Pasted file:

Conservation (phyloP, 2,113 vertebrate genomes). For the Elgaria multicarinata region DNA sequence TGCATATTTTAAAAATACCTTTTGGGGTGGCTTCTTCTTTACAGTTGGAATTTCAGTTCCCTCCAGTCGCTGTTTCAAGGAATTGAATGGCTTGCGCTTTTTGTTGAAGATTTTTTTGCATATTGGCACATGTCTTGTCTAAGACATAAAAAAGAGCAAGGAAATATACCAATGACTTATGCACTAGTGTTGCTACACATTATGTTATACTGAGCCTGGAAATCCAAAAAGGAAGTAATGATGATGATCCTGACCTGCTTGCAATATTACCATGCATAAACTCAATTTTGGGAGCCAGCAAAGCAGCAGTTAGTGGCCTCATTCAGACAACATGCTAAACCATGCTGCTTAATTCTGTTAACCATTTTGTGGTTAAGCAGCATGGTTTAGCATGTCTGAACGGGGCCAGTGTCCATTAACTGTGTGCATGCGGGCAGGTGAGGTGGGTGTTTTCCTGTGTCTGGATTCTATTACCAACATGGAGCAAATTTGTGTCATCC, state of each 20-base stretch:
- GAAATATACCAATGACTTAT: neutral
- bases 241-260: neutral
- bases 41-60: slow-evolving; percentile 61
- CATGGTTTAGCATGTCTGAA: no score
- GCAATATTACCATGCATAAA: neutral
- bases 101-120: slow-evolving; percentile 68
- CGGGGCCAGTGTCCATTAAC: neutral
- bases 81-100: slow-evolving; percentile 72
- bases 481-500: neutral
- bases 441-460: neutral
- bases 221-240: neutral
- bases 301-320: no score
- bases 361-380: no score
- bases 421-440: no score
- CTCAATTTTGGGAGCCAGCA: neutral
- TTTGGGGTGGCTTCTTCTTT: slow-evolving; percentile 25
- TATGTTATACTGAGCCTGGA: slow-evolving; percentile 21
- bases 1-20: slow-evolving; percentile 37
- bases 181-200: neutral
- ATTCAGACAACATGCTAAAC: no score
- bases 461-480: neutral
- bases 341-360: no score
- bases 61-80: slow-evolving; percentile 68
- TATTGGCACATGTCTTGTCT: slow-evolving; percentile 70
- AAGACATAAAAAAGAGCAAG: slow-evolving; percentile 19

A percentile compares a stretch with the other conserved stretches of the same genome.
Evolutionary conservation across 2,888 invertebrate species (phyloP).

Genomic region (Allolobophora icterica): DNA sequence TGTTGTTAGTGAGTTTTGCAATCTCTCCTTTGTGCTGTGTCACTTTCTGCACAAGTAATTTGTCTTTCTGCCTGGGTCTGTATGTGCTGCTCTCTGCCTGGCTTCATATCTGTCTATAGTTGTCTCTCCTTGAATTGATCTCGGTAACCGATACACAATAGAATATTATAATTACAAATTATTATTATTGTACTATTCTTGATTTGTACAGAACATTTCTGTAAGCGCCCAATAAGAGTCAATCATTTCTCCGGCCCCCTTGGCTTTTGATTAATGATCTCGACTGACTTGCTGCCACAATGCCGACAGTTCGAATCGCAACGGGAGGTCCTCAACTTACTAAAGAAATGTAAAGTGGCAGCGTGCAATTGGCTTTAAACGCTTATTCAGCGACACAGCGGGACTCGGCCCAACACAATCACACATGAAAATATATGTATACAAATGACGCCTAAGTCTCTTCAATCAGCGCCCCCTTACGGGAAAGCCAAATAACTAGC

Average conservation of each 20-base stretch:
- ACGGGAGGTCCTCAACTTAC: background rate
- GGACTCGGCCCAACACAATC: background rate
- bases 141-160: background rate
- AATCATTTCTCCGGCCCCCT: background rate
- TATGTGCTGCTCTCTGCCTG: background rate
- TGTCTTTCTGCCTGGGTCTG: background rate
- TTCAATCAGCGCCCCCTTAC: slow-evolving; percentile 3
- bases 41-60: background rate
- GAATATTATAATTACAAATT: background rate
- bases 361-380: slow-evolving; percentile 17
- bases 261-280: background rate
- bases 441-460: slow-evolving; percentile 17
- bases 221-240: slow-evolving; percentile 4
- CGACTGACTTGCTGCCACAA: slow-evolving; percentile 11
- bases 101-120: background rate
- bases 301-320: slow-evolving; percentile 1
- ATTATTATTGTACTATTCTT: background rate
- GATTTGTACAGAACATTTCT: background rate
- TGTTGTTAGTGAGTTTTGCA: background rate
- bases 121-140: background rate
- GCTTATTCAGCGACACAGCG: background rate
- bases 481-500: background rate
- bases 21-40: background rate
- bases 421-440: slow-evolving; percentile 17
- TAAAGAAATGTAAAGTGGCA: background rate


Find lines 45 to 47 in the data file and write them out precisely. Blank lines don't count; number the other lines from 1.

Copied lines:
- bases 101-120: background rate
- bases 301-320: slow-evolving; percentile 1
- ATTATTATTGTACTATTCTT: background rate